The Night of Power is better than a thousand months.
Therein come down the angels and the Spirit by Allah's permission, on every errand:
Peace!...This until the rise of dawn!
Sura 97 (Al-Qadr), āyāt 1-5[14]

The verses above regard the night as better than one thousand months. The whole month of Ramadan is a period of spiritual training wherein believers devote much of their time to fasting, praying, reciting the Quran, remembering Allah, and giving charity. However, because of the revealed importance of this night, Muslims strive [give more effort] harder in the last ten days of Ramadan since the Laylat al-Qadr could be one of the odd-numbered days in these last ten (the first, third, fifth, seventh or ninth). Normally, some Muslims from each community perform iʿtikāf in the mosque: they remain in the mosque for the last ten days of the month for prayers and recitation. Women also observe i'tikaf. They remain in prayer and meditation mostly, although they are allowed to do the minimum domestic work to run the family. When Muhammed observed i'tikaf in a tent, he saw a few tents around his. His wives joined him by pitching tents.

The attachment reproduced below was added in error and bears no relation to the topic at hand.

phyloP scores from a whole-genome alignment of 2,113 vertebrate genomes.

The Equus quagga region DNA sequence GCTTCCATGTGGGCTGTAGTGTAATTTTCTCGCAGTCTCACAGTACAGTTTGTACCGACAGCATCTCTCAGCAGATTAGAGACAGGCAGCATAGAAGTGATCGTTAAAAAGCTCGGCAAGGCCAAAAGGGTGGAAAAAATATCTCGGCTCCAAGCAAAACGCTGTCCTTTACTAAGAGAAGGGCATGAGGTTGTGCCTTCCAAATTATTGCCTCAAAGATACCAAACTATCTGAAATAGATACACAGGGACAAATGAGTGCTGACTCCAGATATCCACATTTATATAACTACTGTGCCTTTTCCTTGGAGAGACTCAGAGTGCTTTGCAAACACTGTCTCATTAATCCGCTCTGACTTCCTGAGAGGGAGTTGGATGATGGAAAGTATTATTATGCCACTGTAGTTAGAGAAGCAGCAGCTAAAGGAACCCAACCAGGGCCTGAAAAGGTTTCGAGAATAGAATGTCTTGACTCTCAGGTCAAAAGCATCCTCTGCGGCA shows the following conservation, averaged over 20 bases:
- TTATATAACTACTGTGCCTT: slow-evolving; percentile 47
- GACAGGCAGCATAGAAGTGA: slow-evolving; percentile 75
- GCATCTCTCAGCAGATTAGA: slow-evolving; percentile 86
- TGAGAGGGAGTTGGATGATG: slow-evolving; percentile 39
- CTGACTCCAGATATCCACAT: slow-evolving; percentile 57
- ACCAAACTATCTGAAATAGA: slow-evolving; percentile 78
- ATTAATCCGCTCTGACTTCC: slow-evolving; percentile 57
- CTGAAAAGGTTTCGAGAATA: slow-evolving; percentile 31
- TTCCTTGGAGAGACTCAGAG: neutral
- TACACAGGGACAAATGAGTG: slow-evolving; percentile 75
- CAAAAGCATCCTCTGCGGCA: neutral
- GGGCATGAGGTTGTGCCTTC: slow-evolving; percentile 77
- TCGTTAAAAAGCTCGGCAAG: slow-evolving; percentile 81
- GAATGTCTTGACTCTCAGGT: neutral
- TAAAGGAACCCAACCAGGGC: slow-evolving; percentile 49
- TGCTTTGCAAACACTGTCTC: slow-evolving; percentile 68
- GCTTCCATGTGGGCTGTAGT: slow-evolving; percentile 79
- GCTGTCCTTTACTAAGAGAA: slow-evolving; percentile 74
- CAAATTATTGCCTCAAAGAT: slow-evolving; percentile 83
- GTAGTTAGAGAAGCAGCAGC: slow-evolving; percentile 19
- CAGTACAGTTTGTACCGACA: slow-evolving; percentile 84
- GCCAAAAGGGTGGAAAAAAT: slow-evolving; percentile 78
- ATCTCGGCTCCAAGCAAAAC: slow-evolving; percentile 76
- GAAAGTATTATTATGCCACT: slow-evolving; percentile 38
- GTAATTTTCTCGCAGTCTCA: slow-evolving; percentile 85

See also


  1. Dr. Muhammad Nayef Lau Sulayman mentioned in the holy book of the Almighty, Allah said about Sohuf: Indeed, this Qur'an guides to that which is most suitable and gives good tidings to the believers who do righteous deeds that they will have a great reward. Qur'an V17:09
  2. Islam and state in Sumatra: a study of seventeenth-century Aceh. p.128.
  3. Marjo Buitelaar. Fasting and feasting in Morocco: women's participation in ramzan. p.64
  4. Night of 27 Ramadan
  5. 1 2 Mohammad Younes, Arefi. "The importance of Qadr night and the secret behind it's being hidden". The message of Woman (in farsi). Retrieved 12 June 2016.
  6. Parsa, Farvardin. "Laylat al-Qadr from the viewpoint of Sunni Muslims". Andisheh Club. Retrieved 12 June 2016.
  8. "The Ismaili: Laylat al-Qadr". Retrieved 2015-07-08.
  9. Staff. "Qadr night from the view point of Allamah Tabtabaei". Allamah Tabtabaei University. Retrieved 12 June 2016.
  10. SUPPLICATIONS FOR THE MONTH OF RAMADHAN. Tayyiba Publishers & Distributors. Retrieved 12 June 2016.
  11. "Calendar center of Geophysics institute of Tehran University". Retrieved 12 June 2016.
  12. Koh e Murad
  13. Dogana laytul qadr reference.
  14. Quran 97:1–5
Wikimedia Commons has media related to Laylat al-Qadr.
This article is issued from Wikipedia - version of the 12/3/2016. The text is available under the Creative Commons Attribution/Share Alike but additional terms may apply for the media files.